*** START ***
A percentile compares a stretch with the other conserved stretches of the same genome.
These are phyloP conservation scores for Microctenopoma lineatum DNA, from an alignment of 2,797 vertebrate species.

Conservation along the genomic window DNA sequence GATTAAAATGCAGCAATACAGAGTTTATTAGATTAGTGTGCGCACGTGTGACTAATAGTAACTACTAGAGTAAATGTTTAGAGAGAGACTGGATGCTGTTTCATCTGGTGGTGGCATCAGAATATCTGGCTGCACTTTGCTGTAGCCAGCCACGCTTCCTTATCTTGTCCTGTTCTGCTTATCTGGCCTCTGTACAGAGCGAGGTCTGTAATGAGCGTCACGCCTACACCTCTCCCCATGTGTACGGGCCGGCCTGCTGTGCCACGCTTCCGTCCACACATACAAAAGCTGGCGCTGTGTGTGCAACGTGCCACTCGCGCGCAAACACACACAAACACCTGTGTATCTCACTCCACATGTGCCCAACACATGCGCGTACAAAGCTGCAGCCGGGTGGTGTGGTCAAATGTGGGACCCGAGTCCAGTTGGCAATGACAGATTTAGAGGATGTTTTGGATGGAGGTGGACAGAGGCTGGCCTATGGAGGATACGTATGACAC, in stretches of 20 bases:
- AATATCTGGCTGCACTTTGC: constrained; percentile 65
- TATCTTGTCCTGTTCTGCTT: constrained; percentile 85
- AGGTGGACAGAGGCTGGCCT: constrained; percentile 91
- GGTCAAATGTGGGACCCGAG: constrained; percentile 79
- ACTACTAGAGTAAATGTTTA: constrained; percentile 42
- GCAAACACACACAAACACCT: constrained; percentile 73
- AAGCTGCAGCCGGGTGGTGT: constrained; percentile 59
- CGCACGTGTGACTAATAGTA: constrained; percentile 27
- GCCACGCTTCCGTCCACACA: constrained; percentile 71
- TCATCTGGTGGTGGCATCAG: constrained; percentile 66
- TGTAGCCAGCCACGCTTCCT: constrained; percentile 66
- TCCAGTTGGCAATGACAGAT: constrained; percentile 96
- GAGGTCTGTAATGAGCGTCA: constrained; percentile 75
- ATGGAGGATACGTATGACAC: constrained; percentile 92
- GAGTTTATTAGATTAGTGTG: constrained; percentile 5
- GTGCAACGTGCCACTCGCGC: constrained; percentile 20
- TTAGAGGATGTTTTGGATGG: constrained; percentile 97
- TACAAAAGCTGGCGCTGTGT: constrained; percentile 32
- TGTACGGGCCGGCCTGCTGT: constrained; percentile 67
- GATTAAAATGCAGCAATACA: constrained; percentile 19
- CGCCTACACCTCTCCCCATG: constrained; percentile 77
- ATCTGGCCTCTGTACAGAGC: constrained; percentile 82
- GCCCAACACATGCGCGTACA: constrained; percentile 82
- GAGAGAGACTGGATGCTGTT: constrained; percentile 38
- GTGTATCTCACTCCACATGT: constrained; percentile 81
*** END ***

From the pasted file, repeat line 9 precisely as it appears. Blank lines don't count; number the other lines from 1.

- GCAAACACACACAAACACCT: constrained; percentile 73